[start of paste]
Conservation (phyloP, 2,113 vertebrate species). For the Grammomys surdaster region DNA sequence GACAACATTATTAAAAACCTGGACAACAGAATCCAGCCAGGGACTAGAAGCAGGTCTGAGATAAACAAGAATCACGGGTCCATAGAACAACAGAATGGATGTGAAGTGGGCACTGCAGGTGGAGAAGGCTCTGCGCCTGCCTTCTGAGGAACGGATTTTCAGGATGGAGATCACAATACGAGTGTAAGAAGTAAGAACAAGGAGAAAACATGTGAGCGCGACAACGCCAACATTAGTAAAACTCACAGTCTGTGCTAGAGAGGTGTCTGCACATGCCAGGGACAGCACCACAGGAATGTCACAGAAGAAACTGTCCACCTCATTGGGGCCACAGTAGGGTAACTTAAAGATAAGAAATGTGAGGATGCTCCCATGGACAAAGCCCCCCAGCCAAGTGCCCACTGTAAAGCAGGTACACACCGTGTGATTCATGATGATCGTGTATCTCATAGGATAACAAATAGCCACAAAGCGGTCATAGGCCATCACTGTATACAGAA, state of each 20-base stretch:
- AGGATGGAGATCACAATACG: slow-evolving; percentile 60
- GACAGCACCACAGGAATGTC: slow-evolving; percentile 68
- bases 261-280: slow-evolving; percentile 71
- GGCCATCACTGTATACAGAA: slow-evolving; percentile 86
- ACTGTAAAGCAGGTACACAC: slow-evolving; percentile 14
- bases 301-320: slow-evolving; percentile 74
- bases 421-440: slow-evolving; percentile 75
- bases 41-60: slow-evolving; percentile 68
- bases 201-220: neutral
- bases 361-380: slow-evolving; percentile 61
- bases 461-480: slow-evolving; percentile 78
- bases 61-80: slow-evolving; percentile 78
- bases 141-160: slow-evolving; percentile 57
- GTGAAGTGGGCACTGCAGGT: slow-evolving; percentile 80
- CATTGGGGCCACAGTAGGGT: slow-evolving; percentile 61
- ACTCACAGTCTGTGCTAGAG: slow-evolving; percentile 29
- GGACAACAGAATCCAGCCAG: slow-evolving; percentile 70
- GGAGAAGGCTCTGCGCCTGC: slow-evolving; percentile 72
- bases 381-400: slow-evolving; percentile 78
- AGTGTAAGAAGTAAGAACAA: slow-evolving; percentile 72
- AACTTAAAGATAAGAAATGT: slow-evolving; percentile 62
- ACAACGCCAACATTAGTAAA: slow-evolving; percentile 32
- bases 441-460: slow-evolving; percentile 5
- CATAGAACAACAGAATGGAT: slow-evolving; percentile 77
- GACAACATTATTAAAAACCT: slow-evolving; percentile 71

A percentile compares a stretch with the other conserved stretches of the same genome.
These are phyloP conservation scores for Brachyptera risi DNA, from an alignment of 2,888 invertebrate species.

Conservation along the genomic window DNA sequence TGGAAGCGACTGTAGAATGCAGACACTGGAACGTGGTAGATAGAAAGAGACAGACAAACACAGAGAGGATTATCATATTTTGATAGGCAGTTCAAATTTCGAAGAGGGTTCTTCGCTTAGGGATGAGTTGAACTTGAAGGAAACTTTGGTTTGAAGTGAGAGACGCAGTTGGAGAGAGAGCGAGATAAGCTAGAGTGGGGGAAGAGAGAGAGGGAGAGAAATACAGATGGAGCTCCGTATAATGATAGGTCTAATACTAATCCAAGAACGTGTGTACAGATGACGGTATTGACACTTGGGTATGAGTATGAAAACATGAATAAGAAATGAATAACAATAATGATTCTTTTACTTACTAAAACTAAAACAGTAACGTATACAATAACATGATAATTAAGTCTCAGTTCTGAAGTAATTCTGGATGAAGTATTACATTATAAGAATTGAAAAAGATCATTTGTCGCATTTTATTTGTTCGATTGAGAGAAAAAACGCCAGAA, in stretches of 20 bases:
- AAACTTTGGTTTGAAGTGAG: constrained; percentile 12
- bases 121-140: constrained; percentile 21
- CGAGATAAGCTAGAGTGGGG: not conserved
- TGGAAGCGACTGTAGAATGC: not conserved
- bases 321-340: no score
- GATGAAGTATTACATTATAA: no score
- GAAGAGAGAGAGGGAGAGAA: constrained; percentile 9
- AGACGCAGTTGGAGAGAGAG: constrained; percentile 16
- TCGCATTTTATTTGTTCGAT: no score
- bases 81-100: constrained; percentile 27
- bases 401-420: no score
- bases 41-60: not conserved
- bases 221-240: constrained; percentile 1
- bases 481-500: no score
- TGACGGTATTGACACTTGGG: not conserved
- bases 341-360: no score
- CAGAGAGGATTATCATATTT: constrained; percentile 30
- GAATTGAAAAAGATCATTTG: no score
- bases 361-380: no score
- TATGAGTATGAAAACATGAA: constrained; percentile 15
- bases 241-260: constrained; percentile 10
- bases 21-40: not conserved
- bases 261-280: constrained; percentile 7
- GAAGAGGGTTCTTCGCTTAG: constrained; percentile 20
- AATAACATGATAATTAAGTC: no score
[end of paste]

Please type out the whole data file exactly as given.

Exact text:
Conservation (phyloP, 2,113 vertebrate species). For the Grammomys surdaster region DNA sequence GACAACATTATTAAAAACCTGGACAACAGAATCCAGCCAGGGACTAGAAGCAGGTCTGAGATAAACAAGAATCACGGGTCCATAGAACAACAGAATGGATGTGAAGTGGGCACTGCAGGTGGAGAAGGCTCTGCGCCTGCCTTCTGAGGAACGGATTTTCAGGATGGAGATCACAATACGAGTGTAAGAAGTAAGAACAAGGAGAAAACATGTGAGCGCGACAACGCCAACATTAGTAAAACTCACAGTCTGTGCTAGAGAGGTGTCTGCACATGCCAGGGACAGCACCACAGGAATGTCACAGAAGAAACTGTCCACCTCATTGGGGCCACAGTAGGGTAACTTAAAGATAAGAAATGTGAGGATGCTCCCATGGACAAAGCCCCCCAGCCAAGTGCCCACTGTAAAGCAGGTACACACCGTGTGATTCATGATGATCGTGTATCTCATAGGATAACAAATAGCCACAAAGCGGTCATAGGCCATCACTGTATACAGAA, state of each 20-base stretch:
- AGGATGGAGATCACAATACG: slow-evolving; percentile 60
- GACAGCACCACAGGAATGTC: slow-evolving; percentile 68
- bases 261-280: slow-evolving; percentile 71
- GGCCATCACTGTATACAGAA: slow-evolving; percentile 86
- ACTGTAAAGCAGGTACACAC: slow-evolving; percentile 14
- bases 301-320: slow-evolving; percentile 74
- bases 421-440: slow-evolving; percentile 75
- bases 41-60: slow-evolving; percentile 68
- bases 201-220: neutral
- bases 361-380: slow-evolving; percentile 61
- bases 461-480: slow-evolving; percentile 78
- bases 61-80: slow-evolving; percentile 78
- bases 141-160: slow-evolving; percentile 57
- GTGAAGTGGGCACTGCAGGT: slow-evolving; percentile 80
- CATTGGGGCCACAGTAGGGT: slow-evolving; percentile 61
- ACTCACAGTCTGTGCTAGAG: slow-evolving; percentile 29
- GGACAACAGAATCCAGCCAG: slow-evolving; percentile 70
- GGAGAAGGCTCTGCGCCTGC: slow-evolving; percentile 72
- bases 381-400: slow-evolving; percentile 78
- AGTGTAAGAAGTAAGAACAA: slow-evolving; percentile 72
- AACTTAAAGATAAGAAATGT: slow-evolving; percentile 62
- ACAACGCCAACATTAGTAAA: slow-evolving; percentile 32
- bases 441-460: slow-evolving; percentile 5
- CATAGAACAACAGAATGGAT: slow-evolving; percentile 77
- GACAACATTATTAAAAACCT: slow-evolving; percentile 71

A percentile compares a stretch with the other conserved stretches of the same genome.
These are phyloP conservation scores for Brachyptera risi DNA, from an alignment of 2,888 invertebrate species.

Conservation along the genomic window DNA sequence TGGAAGCGACTGTAGAATGCAGACACTGGAACGTGGTAGATAGAAAGAGACAGACAAACACAGAGAGGATTATCATATTTTGATAGGCAGTTCAAATTTCGAAGAGGGTTCTTCGCTTAGGGATGAGTTGAACTTGAAGGAAACTTTGGTTTGAAGTGAGAGACGCAGTTGGAGAGAGAGCGAGATAAGCTAGAGTGGGGGAAGAGAGAGAGGGAGAGAAATACAGATGGAGCTCCGTATAATGATAGGTCTAATACTAATCCAAGAACGTGTGTACAGATGACGGTATTGACACTTGGGTATGAGTATGAAAACATGAATAAGAAATGAATAACAATAATGATTCTTTTACTTACTAAAACTAAAACAGTAACGTATACAATAACATGATAATTAAGTCTCAGTTCTGAAGTAATTCTGGATGAAGTATTACATTATAAGAATTGAAAAAGATCATTTGTCGCATTTTATTTGTTCGATTGAGAGAAAAAACGCCAGAA, in stretches of 20 bases:
- AAACTTTGGTTTGAAGTGAG: constrained; percentile 12
- bases 121-140: constrained; percentile 21
- CGAGATAAGCTAGAGTGGGG: not conserved
- TGGAAGCGACTGTAGAATGC: not conserved
- bases 321-340: no score
- GATGAAGTATTACATTATAA: no score
- GAAGAGAGAGAGGGAGAGAA: constrained; percentile 9
- AGACGCAGTTGGAGAGAGAG: constrained; percentile 16
- TCGCATTTTATTTGTTCGAT: no score
- bases 81-100: constrained; percentile 27
- bases 401-420: no score
- bases 41-60: not conserved
- bases 221-240: constrained; percentile 1
- bases 481-500: no score
- TGACGGTATTGACACTTGGG: not conserved
- bases 341-360: no score
- CAGAGAGGATTATCATATTT: constrained; percentile 30
- GAATTGAAAAAGATCATTTG: no score
- bases 361-380: no score
- TATGAGTATGAAAACATGAA: constrained; percentile 15
- bases 241-260: constrained; percentile 10
- bases 21-40: not conserved
- bases 261-280: constrained; percentile 7
- GAAGAGGGTTCTTCGCTTAG: constrained; percentile 20
- AATAACATGATAATTAAGTC: no score